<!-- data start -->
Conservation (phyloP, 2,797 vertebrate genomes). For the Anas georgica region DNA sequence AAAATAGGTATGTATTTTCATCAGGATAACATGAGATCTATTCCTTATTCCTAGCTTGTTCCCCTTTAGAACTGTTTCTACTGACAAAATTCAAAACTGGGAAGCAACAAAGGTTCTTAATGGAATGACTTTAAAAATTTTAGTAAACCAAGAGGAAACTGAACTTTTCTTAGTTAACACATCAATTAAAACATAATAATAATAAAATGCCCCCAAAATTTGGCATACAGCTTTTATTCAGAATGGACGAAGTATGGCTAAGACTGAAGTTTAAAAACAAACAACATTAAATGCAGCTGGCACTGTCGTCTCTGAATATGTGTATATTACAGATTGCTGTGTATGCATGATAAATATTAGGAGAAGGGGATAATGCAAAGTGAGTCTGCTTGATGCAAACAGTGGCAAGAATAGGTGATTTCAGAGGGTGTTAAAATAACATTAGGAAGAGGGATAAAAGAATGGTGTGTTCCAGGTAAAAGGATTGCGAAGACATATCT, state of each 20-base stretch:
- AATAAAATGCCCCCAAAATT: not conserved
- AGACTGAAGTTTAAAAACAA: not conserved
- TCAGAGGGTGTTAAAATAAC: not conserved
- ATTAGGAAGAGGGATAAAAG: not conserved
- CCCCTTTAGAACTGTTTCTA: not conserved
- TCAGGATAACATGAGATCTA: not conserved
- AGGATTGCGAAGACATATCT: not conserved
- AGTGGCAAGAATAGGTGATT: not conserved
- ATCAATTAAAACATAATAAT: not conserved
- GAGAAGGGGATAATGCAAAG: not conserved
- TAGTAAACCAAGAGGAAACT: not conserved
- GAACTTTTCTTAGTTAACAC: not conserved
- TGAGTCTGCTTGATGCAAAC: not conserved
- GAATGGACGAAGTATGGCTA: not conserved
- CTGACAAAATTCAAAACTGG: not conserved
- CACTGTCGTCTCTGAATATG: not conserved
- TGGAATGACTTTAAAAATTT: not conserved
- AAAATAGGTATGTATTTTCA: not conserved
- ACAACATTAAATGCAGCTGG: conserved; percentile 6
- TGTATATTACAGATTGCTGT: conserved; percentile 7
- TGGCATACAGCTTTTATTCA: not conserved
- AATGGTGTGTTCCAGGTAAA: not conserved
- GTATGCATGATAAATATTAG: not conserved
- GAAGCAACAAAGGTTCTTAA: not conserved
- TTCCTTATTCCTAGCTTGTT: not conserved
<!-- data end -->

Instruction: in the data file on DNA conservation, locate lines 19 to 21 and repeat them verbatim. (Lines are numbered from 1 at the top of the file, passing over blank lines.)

- AAAATAGGTATGTATTTTCA: not conserved
- ACAACATTAAATGCAGCTGG: conserved; percentile 6
- TGTATATTACAGATTGCTGT: conserved; percentile 7